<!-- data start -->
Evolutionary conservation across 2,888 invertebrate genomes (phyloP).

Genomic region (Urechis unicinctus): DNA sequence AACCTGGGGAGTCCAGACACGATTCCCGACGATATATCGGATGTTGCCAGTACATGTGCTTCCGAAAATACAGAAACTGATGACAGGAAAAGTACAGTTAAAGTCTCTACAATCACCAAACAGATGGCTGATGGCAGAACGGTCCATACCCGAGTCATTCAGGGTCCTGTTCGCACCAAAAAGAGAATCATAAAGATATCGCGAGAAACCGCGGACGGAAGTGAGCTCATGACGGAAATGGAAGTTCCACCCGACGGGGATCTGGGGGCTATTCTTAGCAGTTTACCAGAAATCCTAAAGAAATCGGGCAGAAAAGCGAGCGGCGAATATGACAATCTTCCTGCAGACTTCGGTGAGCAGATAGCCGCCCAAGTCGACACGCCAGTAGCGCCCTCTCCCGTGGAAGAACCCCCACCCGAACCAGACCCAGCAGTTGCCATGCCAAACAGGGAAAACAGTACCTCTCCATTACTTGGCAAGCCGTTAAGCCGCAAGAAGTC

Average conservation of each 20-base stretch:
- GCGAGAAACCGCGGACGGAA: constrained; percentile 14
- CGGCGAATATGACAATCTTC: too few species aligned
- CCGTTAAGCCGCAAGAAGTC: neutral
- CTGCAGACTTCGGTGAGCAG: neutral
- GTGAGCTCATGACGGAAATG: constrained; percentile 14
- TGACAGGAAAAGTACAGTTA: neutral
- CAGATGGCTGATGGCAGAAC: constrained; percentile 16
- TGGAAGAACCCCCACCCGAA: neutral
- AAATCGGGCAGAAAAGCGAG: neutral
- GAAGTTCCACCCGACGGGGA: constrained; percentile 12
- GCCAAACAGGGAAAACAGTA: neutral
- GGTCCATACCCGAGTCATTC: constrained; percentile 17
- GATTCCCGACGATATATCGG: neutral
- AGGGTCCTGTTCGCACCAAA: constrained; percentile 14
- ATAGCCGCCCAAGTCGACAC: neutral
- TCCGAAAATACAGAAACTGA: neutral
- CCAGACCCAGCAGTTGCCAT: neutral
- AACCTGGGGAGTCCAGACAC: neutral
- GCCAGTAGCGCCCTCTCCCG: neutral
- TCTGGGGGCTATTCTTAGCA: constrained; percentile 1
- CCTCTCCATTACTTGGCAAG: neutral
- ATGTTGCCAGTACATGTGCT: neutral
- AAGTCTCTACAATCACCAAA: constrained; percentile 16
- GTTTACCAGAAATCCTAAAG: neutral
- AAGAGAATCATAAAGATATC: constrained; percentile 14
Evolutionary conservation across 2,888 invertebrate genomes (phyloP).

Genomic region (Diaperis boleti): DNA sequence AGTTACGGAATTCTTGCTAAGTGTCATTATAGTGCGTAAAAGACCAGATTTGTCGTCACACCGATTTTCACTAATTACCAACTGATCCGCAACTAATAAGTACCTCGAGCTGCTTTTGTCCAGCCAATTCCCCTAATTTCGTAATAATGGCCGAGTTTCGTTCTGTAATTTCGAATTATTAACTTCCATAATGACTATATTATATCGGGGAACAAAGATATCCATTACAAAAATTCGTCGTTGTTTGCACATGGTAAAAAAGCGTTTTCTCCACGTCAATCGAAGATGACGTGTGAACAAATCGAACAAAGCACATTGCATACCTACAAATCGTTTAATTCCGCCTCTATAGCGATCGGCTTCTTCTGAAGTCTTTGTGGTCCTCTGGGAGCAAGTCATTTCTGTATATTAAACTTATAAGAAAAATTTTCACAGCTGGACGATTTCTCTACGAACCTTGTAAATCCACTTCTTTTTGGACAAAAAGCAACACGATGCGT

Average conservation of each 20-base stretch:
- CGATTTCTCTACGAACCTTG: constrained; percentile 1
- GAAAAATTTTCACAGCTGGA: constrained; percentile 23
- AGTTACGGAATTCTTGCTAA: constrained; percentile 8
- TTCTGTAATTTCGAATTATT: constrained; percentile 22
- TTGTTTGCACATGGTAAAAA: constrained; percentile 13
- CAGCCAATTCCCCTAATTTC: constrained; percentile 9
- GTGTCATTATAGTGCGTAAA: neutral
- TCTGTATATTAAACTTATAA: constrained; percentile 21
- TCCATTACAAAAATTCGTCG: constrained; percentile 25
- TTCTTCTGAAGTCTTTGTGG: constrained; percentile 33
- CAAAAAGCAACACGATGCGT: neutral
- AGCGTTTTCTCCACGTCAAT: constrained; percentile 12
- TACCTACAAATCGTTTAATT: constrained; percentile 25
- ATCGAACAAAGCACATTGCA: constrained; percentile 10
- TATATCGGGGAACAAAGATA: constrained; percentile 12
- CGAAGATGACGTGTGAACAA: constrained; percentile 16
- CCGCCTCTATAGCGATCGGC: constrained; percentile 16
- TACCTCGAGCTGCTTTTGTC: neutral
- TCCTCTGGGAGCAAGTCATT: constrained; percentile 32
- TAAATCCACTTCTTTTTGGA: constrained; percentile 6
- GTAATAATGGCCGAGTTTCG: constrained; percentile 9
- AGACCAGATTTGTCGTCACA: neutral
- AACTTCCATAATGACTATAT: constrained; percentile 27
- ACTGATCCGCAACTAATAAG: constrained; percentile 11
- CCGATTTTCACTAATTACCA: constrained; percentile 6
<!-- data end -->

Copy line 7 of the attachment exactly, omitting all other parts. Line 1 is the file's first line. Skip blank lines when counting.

- CTGCAGACTTCGGTGAGCAG: neutral